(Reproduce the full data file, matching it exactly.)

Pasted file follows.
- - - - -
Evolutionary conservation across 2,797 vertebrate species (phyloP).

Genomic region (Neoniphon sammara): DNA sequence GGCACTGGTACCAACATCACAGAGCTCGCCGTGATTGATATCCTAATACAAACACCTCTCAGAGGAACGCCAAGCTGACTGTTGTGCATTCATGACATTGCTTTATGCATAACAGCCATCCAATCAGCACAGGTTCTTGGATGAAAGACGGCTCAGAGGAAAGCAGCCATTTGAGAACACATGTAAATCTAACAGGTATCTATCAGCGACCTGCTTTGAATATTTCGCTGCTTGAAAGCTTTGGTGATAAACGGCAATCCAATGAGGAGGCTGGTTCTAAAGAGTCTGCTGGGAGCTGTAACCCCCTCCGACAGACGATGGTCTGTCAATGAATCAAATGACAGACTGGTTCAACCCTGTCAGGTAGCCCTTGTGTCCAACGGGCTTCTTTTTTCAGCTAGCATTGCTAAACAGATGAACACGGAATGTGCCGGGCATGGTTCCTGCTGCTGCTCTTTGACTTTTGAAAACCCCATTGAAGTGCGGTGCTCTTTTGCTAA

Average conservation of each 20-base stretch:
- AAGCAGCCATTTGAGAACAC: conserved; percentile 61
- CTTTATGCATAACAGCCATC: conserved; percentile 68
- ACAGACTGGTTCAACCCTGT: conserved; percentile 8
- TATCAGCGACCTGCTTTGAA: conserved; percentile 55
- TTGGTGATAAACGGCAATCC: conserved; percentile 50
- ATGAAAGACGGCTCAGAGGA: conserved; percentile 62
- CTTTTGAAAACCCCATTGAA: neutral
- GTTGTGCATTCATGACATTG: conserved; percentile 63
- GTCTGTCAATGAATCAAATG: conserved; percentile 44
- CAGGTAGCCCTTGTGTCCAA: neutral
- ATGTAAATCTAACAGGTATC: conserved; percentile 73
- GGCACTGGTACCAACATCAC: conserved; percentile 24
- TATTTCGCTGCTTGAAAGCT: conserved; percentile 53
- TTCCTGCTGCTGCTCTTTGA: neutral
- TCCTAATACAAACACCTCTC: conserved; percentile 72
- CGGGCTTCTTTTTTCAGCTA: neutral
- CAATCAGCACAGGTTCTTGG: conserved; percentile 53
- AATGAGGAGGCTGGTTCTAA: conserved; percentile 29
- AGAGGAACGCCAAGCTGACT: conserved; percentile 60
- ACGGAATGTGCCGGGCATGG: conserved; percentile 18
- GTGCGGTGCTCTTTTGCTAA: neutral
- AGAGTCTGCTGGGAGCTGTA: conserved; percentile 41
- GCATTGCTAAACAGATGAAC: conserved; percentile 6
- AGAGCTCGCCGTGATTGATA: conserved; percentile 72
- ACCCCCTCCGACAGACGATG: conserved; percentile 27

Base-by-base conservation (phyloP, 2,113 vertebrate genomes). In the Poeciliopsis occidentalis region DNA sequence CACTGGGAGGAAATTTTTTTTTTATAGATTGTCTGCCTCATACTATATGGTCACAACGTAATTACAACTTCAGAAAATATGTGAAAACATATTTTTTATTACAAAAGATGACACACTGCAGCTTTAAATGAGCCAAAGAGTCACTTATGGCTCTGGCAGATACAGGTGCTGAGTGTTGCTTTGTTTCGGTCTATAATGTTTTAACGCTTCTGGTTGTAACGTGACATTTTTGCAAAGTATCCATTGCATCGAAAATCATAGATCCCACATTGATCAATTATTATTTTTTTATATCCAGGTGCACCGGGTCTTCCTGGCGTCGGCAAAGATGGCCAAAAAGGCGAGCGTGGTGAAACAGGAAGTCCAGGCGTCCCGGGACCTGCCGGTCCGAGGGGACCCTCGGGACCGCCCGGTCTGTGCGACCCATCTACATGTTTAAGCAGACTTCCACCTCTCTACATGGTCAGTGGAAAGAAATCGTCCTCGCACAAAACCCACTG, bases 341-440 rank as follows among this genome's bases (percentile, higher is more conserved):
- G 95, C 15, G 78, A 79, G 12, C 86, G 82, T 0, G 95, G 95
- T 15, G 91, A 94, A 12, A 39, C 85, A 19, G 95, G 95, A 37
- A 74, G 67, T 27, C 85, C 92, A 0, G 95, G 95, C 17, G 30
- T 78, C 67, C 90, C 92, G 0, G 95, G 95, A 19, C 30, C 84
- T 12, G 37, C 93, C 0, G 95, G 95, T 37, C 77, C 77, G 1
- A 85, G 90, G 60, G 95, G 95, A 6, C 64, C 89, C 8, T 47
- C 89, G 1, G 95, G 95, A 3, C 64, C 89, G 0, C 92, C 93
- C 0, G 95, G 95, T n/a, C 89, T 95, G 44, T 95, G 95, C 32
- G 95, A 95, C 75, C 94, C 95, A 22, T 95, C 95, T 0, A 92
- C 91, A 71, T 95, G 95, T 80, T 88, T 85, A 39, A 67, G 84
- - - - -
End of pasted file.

Evolutionary conservation across 2,797 vertebrate species (phyloP).

Genomic region (Neoniphon sammara): DNA sequence GGCACTGGTACCAACATCACAGAGCTCGCCGTGATTGATATCCTAATACAAACACCTCTCAGAGGAACGCCAAGCTGACTGTTGTGCATTCATGACATTGCTTTATGCATAACAGCCATCCAATCAGCACAGGTTCTTGGATGAAAGACGGCTCAGAGGAAAGCAGCCATTTGAGAACACATGTAAATCTAACAGGTATCTATCAGCGACCTGCTTTGAATATTTCGCTGCTTGAAAGCTTTGGTGATAAACGGCAATCCAATGAGGAGGCTGGTTCTAAAGAGTCTGCTGGGAGCTGTAACCCCCTCCGACAGACGATGGTCTGTCAATGAATCAAATGACAGACTGGTTCAACCCTGTCAGGTAGCCCTTGTGTCCAACGGGCTTCTTTTTTCAGCTAGCATTGCTAAACAGATGAACACGGAATGTGCCGGGCATGGTTCCTGCTGCTGCTCTTTGACTTTTGAAAACCCCATTGAAGTGCGGTGCTCTTTTGCTAA

Average conservation of each 20-base stretch:
- AAGCAGCCATTTGAGAACAC: conserved; percentile 61
- CTTTATGCATAACAGCCATC: conserved; percentile 68
- ACAGACTGGTTCAACCCTGT: conserved; percentile 8
- TATCAGCGACCTGCTTTGAA: conserved; percentile 55
- TTGGTGATAAACGGCAATCC: conserved; percentile 50
- ATGAAAGACGGCTCAGAGGA: conserved; percentile 62
- CTTTTGAAAACCCCATTGAA: neutral
- GTTGTGCATTCATGACATTG: conserved; percentile 63
- GTCTGTCAATGAATCAAATG: conserved; percentile 44
- CAGGTAGCCCTTGTGTCCAA: neutral
- ATGTAAATCTAACAGGTATC: conserved; percentile 73
- GGCACTGGTACCAACATCAC: conserved; percentile 24
- TATTTCGCTGCTTGAAAGCT: conserved; percentile 53
- TTCCTGCTGCTGCTCTTTGA: neutral
- TCCTAATACAAACACCTCTC: conserved; percentile 72
- CGGGCTTCTTTTTTCAGCTA: neutral
- CAATCAGCACAGGTTCTTGG: conserved; percentile 53
- AATGAGGAGGCTGGTTCTAA: conserved; percentile 29
- AGAGGAACGCCAAGCTGACT: conserved; percentile 60
- ACGGAATGTGCCGGGCATGG: conserved; percentile 18
- GTGCGGTGCTCTTTTGCTAA: neutral
- AGAGTCTGCTGGGAGCTGTA: conserved; percentile 41
- GCATTGCTAAACAGATGAAC: conserved; percentile 6
- AGAGCTCGCCGTGATTGATA: conserved; percentile 72
- ACCCCCTCCGACAGACGATG: conserved; percentile 27

Base-by-base conservation (phyloP, 2,113 vertebrate genomes). In the Poeciliopsis occidentalis region DNA sequence CACTGGGAGGAAATTTTTTTTTTATAGATTGTCTGCCTCATACTATATGGTCACAACGTAATTACAACTTCAGAAAATATGTGAAAACATATTTTTTATTACAAAAGATGACACACTGCAGCTTTAAATGAGCCAAAGAGTCACTTATGGCTCTGGCAGATACAGGTGCTGAGTGTTGCTTTGTTTCGGTCTATAATGTTTTAACGCTTCTGGTTGTAACGTGACATTTTTGCAAAGTATCCATTGCATCGAAAATCATAGATCCCACATTGATCAATTATTATTTTTTTATATCCAGGTGCACCGGGTCTTCCTGGCGTCGGCAAAGATGGCCAAAAAGGCGAGCGTGGTGAAACAGGAAGTCCAGGCGTCCCGGGACCTGCCGGTCCGAGGGGACCCTCGGGACCGCCCGGTCTGTGCGACCCATCTACATGTTTAAGCAGACTTCCACCTCTCTACATGGTCAGTGGAAAGAAATCGTCCTCGCACAAAACCCACTG, bases 341-440 rank as follows among this genome's bases (percentile, higher is more conserved):
- G 95, C 15, G 78, A 79, G 12, C 86, G 82, T 0, G 95, G 95
- T 15, G 91, A 94, A 12, A 39, C 85, A 19, G 95, G 95, A 37
- A 74, G 67, T 27, C 85, C 92, A 0, G 95, G 95, C 17, G 30
- T 78, C 67, C 90, C 92, G 0, G 95, G 95, A 19, C 30, C 84
- T 12, G 37, C 93, C 0, G 95, G 95, T 37, C 77, C 77, G 1
- A 85, G 90, G 60, G 95, G 95, A 6, C 64, C 89, C 8, T 47
- C 89, G 1, G 95, G 95, A 3, C 64, C 89, G 0, C 92, C 93
- C 0, G 95, G 95, T n/a, C 89, T 95, G 44, T 95, G 95, C 32
- G 95, A 95, C 75, C 94, C 95, A 22, T 95, C 95, T 0, A 92
- C 91, A 71, T 95, G 95, T 80, T 88, T 85, A 39, A 67, G 84